SAINT-PAUL-TROIS-CHÂTEAUX, town in the Drôme department, S.E. France. The first evidence of Jews in the town dates from 1206, when a Jew named Benicrescas is mentioned in a document. In 1239 a "Tour des Juifs" is recorded. Using the *blood libel of *Valréas as a pretext, in 1247 the bishop of Saint-Paul had the Jews of his diocese thrown into prison after he had stripped them of their belongings; Pope Innocent IV firmly protested against his action. Even after the Dauphiné – in which Saint-Paul-Trois-Châteux was situated – had come under the authority of the king of France, Jews continued to live in Saint-Paul. However, in 1486 only three families remained there, and there is no further mention of the Jewish community after that date. A Hebrew inscription in the presbytery hall could still be seen at the close of the 19th century.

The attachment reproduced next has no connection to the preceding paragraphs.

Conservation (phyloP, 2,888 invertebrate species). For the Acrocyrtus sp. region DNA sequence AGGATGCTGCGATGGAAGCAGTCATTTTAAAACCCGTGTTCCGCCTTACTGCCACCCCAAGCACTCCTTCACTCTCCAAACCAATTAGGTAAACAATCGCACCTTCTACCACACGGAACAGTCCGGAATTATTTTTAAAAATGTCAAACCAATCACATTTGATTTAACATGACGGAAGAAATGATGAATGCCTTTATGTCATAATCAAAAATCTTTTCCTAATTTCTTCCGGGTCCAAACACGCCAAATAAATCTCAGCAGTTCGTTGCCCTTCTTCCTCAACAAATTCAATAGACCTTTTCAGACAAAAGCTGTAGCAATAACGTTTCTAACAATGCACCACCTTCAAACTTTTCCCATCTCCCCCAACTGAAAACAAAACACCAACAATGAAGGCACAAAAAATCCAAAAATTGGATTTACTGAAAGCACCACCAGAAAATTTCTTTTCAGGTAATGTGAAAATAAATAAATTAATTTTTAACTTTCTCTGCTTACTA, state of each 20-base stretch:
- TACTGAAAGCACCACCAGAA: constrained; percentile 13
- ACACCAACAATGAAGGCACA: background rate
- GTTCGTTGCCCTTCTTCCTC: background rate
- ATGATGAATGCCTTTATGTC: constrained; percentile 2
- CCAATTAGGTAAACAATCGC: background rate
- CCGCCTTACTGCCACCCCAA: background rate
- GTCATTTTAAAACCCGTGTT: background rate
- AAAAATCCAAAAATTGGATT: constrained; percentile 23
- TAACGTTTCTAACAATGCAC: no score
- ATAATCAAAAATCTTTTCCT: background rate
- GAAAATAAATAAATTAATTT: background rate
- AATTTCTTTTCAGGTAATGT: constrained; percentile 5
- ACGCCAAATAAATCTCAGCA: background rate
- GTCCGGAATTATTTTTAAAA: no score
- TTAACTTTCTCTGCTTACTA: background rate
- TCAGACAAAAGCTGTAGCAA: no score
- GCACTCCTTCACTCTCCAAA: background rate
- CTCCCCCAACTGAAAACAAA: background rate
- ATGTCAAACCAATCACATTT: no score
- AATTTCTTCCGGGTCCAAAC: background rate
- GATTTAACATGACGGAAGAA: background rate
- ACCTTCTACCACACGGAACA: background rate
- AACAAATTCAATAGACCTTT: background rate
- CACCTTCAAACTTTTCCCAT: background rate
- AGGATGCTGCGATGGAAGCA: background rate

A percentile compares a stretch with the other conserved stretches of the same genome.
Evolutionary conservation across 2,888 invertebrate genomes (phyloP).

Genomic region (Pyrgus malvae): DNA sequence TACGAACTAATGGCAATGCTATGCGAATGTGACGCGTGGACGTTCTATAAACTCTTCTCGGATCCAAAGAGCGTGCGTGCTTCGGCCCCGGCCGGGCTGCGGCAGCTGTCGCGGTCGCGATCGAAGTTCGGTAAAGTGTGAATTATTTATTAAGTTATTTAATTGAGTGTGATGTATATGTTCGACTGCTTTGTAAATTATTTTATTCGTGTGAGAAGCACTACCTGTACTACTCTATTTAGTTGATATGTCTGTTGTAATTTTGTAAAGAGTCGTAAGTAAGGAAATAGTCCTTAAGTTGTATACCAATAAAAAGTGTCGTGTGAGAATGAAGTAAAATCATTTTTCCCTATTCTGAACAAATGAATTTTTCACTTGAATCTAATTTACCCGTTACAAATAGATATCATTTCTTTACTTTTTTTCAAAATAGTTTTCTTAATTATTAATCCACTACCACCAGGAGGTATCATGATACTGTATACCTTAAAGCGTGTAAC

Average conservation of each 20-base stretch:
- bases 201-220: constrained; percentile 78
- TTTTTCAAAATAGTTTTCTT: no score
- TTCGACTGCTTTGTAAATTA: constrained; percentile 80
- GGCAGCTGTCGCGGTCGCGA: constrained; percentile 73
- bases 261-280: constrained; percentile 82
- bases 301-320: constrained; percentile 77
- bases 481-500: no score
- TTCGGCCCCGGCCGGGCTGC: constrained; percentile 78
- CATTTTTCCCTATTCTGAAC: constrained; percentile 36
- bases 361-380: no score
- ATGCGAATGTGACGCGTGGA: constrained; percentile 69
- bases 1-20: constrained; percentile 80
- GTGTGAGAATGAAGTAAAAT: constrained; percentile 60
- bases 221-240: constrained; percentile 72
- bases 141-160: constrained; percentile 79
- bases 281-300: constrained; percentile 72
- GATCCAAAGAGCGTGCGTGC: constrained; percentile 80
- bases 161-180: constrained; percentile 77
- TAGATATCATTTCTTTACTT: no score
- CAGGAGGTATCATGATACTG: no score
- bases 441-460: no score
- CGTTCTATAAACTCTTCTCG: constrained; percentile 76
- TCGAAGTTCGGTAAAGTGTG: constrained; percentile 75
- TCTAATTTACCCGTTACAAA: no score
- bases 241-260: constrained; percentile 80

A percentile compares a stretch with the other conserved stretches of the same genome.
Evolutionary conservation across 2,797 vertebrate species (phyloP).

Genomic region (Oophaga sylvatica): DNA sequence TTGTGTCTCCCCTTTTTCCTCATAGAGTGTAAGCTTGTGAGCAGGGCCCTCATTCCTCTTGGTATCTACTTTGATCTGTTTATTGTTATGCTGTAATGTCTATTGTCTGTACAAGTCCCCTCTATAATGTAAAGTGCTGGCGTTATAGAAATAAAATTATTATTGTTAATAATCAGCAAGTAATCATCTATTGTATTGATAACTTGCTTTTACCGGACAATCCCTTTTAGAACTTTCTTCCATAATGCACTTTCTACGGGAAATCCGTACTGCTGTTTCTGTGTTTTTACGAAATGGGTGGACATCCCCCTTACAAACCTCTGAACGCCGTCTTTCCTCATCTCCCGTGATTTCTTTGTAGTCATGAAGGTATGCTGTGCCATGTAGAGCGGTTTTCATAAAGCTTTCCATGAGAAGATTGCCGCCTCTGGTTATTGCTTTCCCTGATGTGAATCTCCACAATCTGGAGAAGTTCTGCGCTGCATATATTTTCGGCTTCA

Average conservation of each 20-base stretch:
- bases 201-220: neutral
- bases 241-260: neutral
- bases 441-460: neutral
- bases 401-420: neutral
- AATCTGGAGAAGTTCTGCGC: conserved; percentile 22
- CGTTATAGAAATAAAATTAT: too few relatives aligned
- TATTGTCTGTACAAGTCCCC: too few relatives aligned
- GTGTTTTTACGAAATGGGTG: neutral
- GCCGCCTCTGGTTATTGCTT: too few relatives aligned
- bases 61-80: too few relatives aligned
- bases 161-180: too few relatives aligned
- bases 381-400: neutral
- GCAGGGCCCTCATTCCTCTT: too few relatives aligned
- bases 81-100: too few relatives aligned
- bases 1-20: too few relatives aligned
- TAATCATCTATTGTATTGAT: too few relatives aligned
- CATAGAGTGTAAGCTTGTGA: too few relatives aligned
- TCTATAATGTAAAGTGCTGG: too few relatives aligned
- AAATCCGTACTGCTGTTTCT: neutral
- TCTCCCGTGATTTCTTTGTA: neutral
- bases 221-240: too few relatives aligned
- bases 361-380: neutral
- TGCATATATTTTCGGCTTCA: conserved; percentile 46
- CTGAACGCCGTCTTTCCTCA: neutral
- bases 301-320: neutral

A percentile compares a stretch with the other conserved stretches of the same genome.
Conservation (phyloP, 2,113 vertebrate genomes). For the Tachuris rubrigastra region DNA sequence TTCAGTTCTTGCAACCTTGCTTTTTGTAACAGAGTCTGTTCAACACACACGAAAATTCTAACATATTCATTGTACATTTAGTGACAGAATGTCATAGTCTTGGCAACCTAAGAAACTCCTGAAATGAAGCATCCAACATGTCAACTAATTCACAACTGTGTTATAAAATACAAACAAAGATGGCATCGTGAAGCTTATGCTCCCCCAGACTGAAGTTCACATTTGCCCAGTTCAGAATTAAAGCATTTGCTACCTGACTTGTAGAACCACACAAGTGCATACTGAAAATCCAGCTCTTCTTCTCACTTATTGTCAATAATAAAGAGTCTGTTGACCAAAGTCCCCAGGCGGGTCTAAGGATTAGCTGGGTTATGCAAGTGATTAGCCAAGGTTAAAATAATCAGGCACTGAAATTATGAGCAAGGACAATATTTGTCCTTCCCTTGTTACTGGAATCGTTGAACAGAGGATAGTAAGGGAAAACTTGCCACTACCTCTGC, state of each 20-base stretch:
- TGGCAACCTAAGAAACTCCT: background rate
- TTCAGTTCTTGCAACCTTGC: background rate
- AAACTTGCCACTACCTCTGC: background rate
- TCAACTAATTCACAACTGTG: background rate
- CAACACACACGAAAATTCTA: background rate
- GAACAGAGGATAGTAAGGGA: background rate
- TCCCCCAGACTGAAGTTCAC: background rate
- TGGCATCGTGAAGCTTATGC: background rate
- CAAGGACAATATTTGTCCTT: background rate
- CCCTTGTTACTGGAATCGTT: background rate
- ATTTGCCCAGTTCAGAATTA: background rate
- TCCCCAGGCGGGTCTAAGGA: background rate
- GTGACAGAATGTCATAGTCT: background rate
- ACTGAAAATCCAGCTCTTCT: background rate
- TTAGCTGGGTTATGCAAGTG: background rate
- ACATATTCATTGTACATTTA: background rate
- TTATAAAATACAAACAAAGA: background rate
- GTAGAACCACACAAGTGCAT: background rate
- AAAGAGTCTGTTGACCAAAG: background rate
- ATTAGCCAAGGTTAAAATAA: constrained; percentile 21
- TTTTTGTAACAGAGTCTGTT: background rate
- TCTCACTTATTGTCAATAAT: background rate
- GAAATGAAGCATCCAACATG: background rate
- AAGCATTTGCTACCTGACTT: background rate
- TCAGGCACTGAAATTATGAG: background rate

Gross, Gal Jud, 640–2; M. Schwab, Inscriptions hébraiques en France du VIIe au XVe siècles (1898), 38f.; J. de Font-Reaulx, Cartulaire de l'Evêché de Saint-Paul-Trois-Châteaux (1946), 172; S. Grayzel, Church and the Jews (19662), 266f.